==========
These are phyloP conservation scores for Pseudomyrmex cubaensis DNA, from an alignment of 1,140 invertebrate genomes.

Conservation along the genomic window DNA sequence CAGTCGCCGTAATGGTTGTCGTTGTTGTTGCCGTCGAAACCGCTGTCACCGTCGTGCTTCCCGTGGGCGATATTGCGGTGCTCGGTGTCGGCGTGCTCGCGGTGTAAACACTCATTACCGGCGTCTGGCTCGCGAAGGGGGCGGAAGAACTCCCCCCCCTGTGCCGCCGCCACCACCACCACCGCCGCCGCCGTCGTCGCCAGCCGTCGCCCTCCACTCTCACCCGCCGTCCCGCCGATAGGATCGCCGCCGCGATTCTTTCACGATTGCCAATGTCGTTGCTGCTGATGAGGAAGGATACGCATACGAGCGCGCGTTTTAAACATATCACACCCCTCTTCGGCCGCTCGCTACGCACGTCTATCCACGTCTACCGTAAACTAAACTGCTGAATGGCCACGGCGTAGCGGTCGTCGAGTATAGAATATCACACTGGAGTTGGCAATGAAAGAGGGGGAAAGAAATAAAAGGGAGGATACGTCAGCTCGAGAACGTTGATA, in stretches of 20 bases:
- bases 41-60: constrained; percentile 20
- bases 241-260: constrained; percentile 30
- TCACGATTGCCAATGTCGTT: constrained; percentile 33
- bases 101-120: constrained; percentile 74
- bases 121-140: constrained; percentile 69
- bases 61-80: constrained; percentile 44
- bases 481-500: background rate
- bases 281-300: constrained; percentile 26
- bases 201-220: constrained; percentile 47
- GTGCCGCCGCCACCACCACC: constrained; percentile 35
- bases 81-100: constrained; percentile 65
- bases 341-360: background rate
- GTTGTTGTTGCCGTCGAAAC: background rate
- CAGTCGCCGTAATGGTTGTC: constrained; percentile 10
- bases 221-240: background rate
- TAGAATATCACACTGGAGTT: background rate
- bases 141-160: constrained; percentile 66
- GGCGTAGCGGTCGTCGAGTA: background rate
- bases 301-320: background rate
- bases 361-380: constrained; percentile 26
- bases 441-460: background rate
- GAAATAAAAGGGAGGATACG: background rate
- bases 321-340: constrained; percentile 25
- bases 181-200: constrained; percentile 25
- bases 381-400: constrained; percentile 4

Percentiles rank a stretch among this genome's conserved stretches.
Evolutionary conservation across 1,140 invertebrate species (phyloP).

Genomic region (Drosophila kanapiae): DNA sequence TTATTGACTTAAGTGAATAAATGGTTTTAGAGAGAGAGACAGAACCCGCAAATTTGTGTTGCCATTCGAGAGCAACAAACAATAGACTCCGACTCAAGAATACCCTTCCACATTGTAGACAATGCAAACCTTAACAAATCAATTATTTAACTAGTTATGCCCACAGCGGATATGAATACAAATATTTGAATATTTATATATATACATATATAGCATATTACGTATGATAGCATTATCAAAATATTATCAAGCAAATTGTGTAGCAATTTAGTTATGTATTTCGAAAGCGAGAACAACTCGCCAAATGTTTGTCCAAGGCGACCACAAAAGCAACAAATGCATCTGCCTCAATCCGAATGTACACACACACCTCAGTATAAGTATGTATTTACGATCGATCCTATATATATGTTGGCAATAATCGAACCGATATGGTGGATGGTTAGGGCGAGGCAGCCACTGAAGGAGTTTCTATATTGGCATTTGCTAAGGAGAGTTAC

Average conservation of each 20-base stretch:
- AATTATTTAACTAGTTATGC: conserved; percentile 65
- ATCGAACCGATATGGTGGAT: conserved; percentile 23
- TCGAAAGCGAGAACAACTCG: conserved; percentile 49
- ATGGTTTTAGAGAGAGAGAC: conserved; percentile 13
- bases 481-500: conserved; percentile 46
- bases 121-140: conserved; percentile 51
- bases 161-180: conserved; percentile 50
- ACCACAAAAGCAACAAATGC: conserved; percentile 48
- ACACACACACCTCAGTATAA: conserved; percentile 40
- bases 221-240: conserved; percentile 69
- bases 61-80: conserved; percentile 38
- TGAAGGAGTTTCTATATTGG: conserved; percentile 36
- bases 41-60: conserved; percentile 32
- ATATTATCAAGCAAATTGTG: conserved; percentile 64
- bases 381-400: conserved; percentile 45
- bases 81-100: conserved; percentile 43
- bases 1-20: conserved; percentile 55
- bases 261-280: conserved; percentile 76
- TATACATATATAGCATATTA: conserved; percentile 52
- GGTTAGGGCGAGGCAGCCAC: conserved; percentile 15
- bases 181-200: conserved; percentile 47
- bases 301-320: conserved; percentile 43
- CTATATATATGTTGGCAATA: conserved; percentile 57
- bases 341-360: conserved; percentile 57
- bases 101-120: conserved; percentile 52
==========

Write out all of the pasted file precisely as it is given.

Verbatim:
These are phyloP conservation scores for Pseudomyrmex cubaensis DNA, from an alignment of 1,140 invertebrate genomes.

Conservation along the genomic window DNA sequence CAGTCGCCGTAATGGTTGTCGTTGTTGTTGCCGTCGAAACCGCTGTCACCGTCGTGCTTCCCGTGGGCGATATTGCGGTGCTCGGTGTCGGCGTGCTCGCGGTGTAAACACTCATTACCGGCGTCTGGCTCGCGAAGGGGGCGGAAGAACTCCCCCCCCTGTGCCGCCGCCACCACCACCACCGCCGCCGCCGTCGTCGCCAGCCGTCGCCCTCCACTCTCACCCGCCGTCCCGCCGATAGGATCGCCGCCGCGATTCTTTCACGATTGCCAATGTCGTTGCTGCTGATGAGGAAGGATACGCATACGAGCGCGCGTTTTAAACATATCACACCCCTCTTCGGCCGCTCGCTACGCACGTCTATCCACGTCTACCGTAAACTAAACTGCTGAATGGCCACGGCGTAGCGGTCGTCGAGTATAGAATATCACACTGGAGTTGGCAATGAAAGAGGGGGAAAGAAATAAAAGGGAGGATACGTCAGCTCGAGAACGTTGATA, in stretches of 20 bases:
- bases 41-60: constrained; percentile 20
- bases 241-260: constrained; percentile 30
- TCACGATTGCCAATGTCGTT: constrained; percentile 33
- bases 101-120: constrained; percentile 74
- bases 121-140: constrained; percentile 69
- bases 61-80: constrained; percentile 44
- bases 481-500: background rate
- bases 281-300: constrained; percentile 26
- bases 201-220: constrained; percentile 47
- GTGCCGCCGCCACCACCACC: constrained; percentile 35
- bases 81-100: constrained; percentile 65
- bases 341-360: background rate
- GTTGTTGTTGCCGTCGAAAC: background rate
- CAGTCGCCGTAATGGTTGTC: constrained; percentile 10
- bases 221-240: background rate
- TAGAATATCACACTGGAGTT: background rate
- bases 141-160: constrained; percentile 66
- GGCGTAGCGGTCGTCGAGTA: background rate
- bases 301-320: background rate
- bases 361-380: constrained; percentile 26
- bases 441-460: background rate
- GAAATAAAAGGGAGGATACG: background rate
- bases 321-340: constrained; percentile 25
- bases 181-200: constrained; percentile 25
- bases 381-400: constrained; percentile 4

Percentiles rank a stretch among this genome's conserved stretches.
Evolutionary conservation across 1,140 invertebrate species (phyloP).

Genomic region (Drosophila kanapiae): DNA sequence TTATTGACTTAAGTGAATAAATGGTTTTAGAGAGAGAGACAGAACCCGCAAATTTGTGTTGCCATTCGAGAGCAACAAACAATAGACTCCGACTCAAGAATACCCTTCCACATTGTAGACAATGCAAACCTTAACAAATCAATTATTTAACTAGTTATGCCCACAGCGGATATGAATACAAATATTTGAATATTTATATATATACATATATAGCATATTACGTATGATAGCATTATCAAAATATTATCAAGCAAATTGTGTAGCAATTTAGTTATGTATTTCGAAAGCGAGAACAACTCGCCAAATGTTTGTCCAAGGCGACCACAAAAGCAACAAATGCATCTGCCTCAATCCGAATGTACACACACACCTCAGTATAAGTATGTATTTACGATCGATCCTATATATATGTTGGCAATAATCGAACCGATATGGTGGATGGTTAGGGCGAGGCAGCCACTGAAGGAGTTTCTATATTGGCATTTGCTAAGGAGAGTTAC

Average conservation of each 20-base stretch:
- AATTATTTAACTAGTTATGC: conserved; percentile 65
- ATCGAACCGATATGGTGGAT: conserved; percentile 23
- TCGAAAGCGAGAACAACTCG: conserved; percentile 49
- ATGGTTTTAGAGAGAGAGAC: conserved; percentile 13
- bases 481-500: conserved; percentile 46
- bases 121-140: conserved; percentile 51
- bases 161-180: conserved; percentile 50
- ACCACAAAAGCAACAAATGC: conserved; percentile 48
- ACACACACACCTCAGTATAA: conserved; percentile 40
- bases 221-240: conserved; percentile 69
- bases 61-80: conserved; percentile 38
- TGAAGGAGTTTCTATATTGG: conserved; percentile 36
- bases 41-60: conserved; percentile 32
- ATATTATCAAGCAAATTGTG: conserved; percentile 64
- bases 381-400: conserved; percentile 45
- bases 81-100: conserved; percentile 43
- bases 1-20: conserved; percentile 55
- bases 261-280: conserved; percentile 76
- TATACATATATAGCATATTA: conserved; percentile 52
- GGTTAGGGCGAGGCAGCCAC: conserved; percentile 15
- bases 181-200: conserved; percentile 47
- bases 301-320: conserved; percentile 43
- CTATATATATGTTGGCAATA: conserved; percentile 57
- bases 341-360: conserved; percentile 57
- bases 101-120: conserved; percentile 52